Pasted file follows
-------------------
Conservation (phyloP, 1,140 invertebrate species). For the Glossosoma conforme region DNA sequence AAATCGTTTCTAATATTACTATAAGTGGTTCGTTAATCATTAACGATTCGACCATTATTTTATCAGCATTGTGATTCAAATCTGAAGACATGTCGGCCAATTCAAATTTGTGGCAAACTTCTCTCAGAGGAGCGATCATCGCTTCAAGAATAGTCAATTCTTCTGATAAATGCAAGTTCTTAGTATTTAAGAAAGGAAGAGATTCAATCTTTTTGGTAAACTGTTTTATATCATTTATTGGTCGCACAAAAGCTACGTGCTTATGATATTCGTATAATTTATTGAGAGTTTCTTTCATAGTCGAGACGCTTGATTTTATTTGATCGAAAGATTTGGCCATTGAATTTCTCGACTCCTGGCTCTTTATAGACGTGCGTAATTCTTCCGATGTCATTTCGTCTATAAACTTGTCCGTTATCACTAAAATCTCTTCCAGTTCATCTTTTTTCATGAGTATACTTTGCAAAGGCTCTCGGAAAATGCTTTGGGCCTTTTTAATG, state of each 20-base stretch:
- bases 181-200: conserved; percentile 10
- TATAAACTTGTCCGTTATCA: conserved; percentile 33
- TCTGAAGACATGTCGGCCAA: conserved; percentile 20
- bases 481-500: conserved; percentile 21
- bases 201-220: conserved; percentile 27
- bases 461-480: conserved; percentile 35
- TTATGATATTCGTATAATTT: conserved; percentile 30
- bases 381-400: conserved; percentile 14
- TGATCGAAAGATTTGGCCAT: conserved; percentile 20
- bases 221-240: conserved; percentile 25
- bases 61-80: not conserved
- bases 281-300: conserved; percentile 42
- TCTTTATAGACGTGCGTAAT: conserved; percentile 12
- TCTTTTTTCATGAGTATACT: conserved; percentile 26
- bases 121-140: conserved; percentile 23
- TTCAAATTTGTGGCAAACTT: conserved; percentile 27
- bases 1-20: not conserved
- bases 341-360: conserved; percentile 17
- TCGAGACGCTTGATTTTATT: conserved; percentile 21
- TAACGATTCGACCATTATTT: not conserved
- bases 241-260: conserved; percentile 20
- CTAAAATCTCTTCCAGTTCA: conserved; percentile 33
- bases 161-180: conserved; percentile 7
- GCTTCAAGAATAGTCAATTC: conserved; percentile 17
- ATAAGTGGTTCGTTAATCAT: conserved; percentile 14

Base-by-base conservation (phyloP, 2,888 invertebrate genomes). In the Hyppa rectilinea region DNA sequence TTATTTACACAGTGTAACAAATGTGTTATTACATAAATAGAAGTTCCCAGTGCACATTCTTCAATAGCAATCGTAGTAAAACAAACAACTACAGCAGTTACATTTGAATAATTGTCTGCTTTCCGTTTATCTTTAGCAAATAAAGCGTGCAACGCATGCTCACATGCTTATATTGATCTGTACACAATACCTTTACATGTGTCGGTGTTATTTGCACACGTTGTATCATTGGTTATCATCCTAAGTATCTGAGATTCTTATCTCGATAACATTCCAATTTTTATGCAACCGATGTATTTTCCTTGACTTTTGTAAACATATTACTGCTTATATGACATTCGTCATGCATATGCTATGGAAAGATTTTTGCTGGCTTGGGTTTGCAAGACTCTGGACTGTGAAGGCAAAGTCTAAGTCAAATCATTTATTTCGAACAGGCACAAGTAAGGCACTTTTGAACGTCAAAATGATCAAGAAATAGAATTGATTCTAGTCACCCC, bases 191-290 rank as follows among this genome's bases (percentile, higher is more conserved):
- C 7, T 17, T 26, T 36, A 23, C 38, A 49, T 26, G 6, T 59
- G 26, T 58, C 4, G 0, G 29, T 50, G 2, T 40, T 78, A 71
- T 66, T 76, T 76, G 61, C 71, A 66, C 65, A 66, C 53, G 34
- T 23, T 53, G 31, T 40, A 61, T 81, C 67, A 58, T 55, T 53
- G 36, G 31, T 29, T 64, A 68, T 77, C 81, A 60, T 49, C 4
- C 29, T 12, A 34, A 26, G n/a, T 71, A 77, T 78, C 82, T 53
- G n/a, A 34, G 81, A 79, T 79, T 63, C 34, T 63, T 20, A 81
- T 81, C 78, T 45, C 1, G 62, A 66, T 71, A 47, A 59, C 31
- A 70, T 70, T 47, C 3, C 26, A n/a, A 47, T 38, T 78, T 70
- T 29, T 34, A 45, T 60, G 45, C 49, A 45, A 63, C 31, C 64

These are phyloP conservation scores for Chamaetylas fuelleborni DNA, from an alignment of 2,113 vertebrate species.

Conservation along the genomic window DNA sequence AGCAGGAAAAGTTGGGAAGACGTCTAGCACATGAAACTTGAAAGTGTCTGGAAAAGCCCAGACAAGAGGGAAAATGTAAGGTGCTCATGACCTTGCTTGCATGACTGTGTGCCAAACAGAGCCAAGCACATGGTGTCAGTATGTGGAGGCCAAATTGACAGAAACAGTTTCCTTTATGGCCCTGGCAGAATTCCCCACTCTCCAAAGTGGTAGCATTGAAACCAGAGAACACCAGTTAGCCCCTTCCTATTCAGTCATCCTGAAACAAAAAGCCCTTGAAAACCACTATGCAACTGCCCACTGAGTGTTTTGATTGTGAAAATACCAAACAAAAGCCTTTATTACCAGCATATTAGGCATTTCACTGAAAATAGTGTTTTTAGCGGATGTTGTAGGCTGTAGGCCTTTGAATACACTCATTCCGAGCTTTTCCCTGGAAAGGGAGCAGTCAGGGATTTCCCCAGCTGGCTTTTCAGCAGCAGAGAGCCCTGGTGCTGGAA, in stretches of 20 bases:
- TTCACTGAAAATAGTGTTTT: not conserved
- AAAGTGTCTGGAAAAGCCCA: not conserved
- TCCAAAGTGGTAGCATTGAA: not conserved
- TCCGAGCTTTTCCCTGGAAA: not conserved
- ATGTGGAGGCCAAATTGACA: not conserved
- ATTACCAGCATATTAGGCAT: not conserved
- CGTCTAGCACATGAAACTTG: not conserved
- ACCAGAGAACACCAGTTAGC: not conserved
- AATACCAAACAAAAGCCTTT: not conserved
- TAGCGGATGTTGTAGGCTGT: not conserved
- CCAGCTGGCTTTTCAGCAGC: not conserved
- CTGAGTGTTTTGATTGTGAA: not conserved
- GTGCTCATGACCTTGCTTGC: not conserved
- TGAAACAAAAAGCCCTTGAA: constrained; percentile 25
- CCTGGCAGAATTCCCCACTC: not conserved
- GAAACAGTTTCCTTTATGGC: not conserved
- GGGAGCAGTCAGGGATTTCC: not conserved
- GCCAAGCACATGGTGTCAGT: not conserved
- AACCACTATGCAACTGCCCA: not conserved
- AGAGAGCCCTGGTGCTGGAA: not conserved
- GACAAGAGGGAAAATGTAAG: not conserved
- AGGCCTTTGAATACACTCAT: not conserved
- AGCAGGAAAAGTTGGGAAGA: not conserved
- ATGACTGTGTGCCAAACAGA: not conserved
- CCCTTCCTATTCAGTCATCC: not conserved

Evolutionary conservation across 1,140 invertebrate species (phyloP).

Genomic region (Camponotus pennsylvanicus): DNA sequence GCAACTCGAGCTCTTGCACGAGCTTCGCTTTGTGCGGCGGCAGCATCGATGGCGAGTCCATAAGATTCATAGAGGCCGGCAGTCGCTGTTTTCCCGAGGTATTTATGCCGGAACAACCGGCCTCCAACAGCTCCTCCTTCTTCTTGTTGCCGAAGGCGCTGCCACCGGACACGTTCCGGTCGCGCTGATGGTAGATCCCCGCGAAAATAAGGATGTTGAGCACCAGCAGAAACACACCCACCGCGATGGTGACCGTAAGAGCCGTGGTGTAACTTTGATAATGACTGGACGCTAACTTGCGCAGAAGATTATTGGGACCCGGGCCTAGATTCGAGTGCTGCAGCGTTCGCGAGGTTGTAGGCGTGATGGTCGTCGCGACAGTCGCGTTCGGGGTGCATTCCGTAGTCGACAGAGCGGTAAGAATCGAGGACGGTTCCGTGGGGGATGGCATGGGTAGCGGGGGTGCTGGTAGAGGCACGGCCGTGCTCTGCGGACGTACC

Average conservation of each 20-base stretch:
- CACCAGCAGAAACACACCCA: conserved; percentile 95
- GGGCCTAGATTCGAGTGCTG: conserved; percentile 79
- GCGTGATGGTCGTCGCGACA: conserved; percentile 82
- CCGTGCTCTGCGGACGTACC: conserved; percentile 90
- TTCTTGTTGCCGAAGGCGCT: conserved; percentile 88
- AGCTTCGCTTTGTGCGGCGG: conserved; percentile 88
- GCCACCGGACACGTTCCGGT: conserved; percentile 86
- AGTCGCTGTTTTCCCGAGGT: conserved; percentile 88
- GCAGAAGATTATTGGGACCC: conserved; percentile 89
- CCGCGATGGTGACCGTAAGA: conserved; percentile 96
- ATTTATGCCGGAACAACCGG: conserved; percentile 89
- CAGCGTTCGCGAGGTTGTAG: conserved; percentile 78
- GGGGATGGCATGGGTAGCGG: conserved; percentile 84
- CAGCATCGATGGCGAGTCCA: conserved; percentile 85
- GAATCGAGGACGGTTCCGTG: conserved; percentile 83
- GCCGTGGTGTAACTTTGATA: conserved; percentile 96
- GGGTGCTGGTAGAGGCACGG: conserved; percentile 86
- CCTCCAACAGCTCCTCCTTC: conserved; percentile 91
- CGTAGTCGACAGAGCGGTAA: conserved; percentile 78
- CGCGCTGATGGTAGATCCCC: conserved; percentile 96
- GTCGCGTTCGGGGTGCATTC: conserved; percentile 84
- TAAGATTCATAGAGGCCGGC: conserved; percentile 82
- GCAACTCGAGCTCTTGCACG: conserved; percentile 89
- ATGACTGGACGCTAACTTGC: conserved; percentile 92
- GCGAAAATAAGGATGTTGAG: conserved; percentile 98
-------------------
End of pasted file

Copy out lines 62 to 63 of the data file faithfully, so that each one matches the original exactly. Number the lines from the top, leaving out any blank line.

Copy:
- AGCAGGAAAAGTTGGGAAGA: not conserved
- ATGACTGTGTGCCAAACAGA: not conserved